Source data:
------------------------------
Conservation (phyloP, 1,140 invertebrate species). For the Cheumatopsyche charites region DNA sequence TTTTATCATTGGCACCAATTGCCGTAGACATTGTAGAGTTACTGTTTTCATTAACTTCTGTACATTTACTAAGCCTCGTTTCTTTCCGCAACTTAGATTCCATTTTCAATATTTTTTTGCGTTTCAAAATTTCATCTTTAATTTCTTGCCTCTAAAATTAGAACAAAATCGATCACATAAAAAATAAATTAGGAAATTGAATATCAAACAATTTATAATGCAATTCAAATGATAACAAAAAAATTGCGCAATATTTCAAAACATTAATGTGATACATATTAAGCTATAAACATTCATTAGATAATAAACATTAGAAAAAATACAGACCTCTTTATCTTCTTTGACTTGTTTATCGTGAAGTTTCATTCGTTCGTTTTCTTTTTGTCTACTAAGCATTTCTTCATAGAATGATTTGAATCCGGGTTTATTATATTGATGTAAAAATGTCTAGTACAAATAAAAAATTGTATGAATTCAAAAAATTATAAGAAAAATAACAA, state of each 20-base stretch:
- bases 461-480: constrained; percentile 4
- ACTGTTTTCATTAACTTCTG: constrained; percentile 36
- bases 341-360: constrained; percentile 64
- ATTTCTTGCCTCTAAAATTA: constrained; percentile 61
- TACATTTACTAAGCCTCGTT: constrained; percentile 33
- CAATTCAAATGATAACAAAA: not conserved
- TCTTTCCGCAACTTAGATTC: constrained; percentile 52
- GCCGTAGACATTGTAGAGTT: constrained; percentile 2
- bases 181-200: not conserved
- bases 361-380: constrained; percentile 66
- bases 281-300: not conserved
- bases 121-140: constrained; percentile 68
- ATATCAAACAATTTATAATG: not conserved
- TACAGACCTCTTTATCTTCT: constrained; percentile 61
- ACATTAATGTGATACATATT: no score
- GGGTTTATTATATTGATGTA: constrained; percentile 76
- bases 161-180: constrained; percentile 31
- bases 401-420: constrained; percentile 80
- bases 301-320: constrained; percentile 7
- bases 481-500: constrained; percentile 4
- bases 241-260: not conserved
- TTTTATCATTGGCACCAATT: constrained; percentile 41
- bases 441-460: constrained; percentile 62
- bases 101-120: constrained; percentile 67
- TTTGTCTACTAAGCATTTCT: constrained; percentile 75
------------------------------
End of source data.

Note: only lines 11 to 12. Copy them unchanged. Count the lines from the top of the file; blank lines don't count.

- bases 361-380: constrained; percentile 66
- bases 281-300: not conserved